The curse of the “two rogue agents in Cincinnati” defense …

Team Obama would still like us all to believe that it was just two rogue agents in Cincinnati were responsible for the IRS targeting of conservative groups.

Well, that defense seems to be working against them in the phone flap and internet snooping bruhaha.


Specifically, the President argues that his and the other branches of government provide adequate safeguards to preclude any abuse.

Well, what if tow rogue agents decide to go IRS on the security data?


Peggy Noonan states the case more elegantly in her blog … here’s an excerpt …

There is no way a government in the age of metadata, with the growing capacity to listen, trace, tap, track and read, will not eventually, and even in time systematically, use that power wrongly, maliciously, illegally and in areas for which the intelligence gathering was never intended.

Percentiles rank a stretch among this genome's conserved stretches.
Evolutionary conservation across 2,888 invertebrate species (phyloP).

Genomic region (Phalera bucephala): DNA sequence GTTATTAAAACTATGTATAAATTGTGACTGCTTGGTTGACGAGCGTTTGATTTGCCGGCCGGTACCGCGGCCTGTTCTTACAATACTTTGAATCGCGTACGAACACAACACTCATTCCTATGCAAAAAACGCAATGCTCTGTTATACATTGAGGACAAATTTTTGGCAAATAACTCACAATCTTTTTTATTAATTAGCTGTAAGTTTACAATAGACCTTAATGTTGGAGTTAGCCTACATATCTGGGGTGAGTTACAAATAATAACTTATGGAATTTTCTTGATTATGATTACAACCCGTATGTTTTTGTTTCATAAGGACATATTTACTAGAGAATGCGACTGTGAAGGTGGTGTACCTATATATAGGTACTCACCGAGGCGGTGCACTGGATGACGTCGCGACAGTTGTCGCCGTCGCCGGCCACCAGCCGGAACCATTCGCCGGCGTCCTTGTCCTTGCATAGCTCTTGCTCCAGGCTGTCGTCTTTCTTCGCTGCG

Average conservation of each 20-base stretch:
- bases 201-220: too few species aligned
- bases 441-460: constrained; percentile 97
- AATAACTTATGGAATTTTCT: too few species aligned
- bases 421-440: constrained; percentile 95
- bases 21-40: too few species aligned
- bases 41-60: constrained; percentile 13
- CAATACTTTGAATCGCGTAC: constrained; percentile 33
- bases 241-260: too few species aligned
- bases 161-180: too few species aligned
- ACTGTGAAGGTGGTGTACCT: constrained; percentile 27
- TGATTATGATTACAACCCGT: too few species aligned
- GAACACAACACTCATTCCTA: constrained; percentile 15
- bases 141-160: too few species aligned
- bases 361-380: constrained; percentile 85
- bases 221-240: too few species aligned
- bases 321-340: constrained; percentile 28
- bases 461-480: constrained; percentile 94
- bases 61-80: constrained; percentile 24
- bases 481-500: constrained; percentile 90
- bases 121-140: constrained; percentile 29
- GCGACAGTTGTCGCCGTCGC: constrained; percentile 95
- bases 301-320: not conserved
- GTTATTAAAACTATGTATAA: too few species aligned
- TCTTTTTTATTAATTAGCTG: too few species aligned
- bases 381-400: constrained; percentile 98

People are right to fear that the government’s surveillance power will be abused.

It will be. There are many reasons for this, but the primary reason is that humans are and will be in charge of it, and humans have shown throughout history a bit of a tendency to play every trick and bend and break laws.

“If men were angels,” as James Madison wrote, limits, checks, balances and specifically protected rights would not be necessary.

But they aren’t angels.

Add to all this simple human mistakes, innocent and not, and misjudgments.

And add to that sheer human craziness, partisan lust, political mischief of all sorts.

Imagine Lois Lerner at the National Security Agency. .

So if we have and develop a massive surveillance state, it will be abused.

And that abuse will, down the road, do damage not only to individuals but, quite probably, to the nation’s morale, to its very vision of itself.

But it will make us – or allow us to feel — physically safer.

And it may help break real terror networks bent on real mayhem.

If two rogue agents could stir the IRS pot, what’s to keep a couple of other rogues decide to target off the NSA data?

Or worse, what if — as the Atlantic asks – What If China Hacks the NSA’s Massive Data Trove?

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